If valuation was truly rooted in multiples of adjusted profit, then all bids would be relatively similar. There would never be such a great differential. All buyers would use similar logic, figures and multiples and the bids would be much closer together. To discover more about these issues download our free booklet
3. Bidder Competition
There is one factor that influences saleability more than any other and that is bidder competition. Having a choice of buyers, in effect 'creating a market', is the single most important issue that a vendor can address.
Not only must you find a choice of acquirers, but they must also be strategically motivated and financially strong. It is essential that this matter is not compromised. Therefore, you will have to contact many potential acquirers and this will dramatically influence the sale. Failure to address this will result in a poor deal for you. At BCMS Corporate we directly contact (by telephone initially) an average of 230 prospective purchasers per vendor.
Bidder competition influences these critical areas:
The Speed of the Deal
Where there is competition an acquirer is less likely to become hung up over minor warranty problems etc. At BCMS Corporate we work closely with around 20 'BCMS Corporate-approved' lawyers around the UK. Feedback from these lawyers shows that deals completed by BCMS Corporate (i.e. with competition) have a far greater momentum than a typical sale. If the buyer knows that you can walk away and that deadlock is not an enemy but an ally the deal is less likely to snag. This is more important than most people realise because the more protracted a deal, the disproportionately more likely it is to fail.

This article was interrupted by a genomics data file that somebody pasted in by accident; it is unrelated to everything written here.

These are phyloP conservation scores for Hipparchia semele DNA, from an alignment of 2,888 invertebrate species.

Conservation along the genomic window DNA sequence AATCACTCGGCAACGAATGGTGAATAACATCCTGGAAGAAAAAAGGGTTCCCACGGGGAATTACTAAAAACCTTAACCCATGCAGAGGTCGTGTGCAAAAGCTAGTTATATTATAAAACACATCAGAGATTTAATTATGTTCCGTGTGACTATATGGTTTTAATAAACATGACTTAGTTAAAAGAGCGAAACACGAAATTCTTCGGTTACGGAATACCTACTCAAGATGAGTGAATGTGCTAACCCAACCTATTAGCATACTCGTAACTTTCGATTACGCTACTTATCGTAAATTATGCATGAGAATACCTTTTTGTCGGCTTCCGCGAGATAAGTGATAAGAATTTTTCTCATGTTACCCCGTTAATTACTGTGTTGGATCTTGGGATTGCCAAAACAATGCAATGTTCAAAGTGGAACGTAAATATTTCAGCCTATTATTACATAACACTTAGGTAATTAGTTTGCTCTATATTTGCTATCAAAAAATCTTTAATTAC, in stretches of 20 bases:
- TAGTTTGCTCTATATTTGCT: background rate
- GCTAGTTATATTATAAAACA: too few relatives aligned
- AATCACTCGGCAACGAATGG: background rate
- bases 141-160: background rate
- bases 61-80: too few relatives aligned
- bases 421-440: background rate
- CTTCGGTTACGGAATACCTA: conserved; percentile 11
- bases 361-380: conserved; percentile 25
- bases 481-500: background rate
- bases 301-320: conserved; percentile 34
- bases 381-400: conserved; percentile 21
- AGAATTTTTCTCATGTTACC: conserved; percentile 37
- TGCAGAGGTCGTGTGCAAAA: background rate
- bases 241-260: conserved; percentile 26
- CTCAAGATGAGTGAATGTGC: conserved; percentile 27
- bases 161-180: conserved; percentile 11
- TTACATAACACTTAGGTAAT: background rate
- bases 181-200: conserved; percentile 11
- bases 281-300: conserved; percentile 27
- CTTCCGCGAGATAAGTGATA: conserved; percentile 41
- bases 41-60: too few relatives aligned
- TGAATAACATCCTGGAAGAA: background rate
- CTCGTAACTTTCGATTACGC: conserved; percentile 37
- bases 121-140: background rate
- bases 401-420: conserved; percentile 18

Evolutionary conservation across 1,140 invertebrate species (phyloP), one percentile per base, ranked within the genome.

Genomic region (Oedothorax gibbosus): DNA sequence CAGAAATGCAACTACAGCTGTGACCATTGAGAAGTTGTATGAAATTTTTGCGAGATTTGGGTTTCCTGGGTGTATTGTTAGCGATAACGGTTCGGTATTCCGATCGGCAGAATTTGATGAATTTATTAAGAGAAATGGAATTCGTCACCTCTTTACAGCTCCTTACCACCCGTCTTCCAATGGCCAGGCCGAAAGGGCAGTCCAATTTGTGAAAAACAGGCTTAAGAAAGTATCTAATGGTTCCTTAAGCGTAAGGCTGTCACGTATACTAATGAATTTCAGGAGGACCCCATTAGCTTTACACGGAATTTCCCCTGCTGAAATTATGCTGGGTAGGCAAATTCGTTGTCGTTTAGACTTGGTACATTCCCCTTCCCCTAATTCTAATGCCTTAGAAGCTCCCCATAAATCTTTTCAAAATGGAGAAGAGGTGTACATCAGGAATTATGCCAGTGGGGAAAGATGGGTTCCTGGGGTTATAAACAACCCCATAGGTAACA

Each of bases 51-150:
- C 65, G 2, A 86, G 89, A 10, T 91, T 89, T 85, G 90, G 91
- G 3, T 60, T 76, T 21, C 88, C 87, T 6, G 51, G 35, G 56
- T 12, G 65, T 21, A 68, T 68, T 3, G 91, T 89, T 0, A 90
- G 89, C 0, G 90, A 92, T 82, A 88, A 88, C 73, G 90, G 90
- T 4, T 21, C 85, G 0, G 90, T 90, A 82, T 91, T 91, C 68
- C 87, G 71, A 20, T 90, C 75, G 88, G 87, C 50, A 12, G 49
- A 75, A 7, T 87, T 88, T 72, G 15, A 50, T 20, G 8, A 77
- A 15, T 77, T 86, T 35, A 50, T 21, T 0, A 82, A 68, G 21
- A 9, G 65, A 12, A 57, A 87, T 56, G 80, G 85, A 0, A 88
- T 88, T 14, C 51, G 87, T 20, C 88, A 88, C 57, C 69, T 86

The Price Achieved
Of all the factors that will influence price upwardly, the greatest is 'creating a market of bidders'. Of course this is true in any negotiation; nobody would argue this point and yet establishing bidder competition remains the most compromised element of most traditional sales.
The Terms of the Deal
Whether you sell for cash or shares will be influenced by choice. Whether you receive 100 per cent, 80 per cent or 50 per cent cash up front will be significantly influenced by choice. The timing of your exit and the warranties that are demanded will be influenced by choice more than any other factor. To discover more about these issues download our free booklet
4. Future Potential
We have already said that the no.2 reason why companies are purchased and why premium prices are paid is potential for future growth. However, if you were to analyse a traditional prospectus you will find almost no comment on this most crucial of subjects. The truth is that nobody ever buys a company's history they only ever buy its future.
At BCMS Corporate we produce what we call a 'Synergy Business Plan' for all of our clients. This business plan asks the question 'what will this business look like in three years under new ownership?'
When we get down to the last 4-6 serious buyers we produce a separate plan for each potential acquirer, based on conservative assumptions agreed by both acquirer and vendor. This business plan asks:
- What the business would look like when the new owner brings their clients to your products or services?
- What would the business look like when the new owner applies fresh investment?
- What would the business look like when the new owner brings fresh energy and enthusiasm?
- What would the business look like when the new owner brings synergies, cost savings, ideas, etc?
When you are selling a business you should never sell what a business looked like last year under your ownership. You should absolutely never sell what a business will look like this year under your ownership. Neither should you sell what a business will look like in three years under your ownership. When you are selling your business you should only sell what a business will look like in three years under new ownership.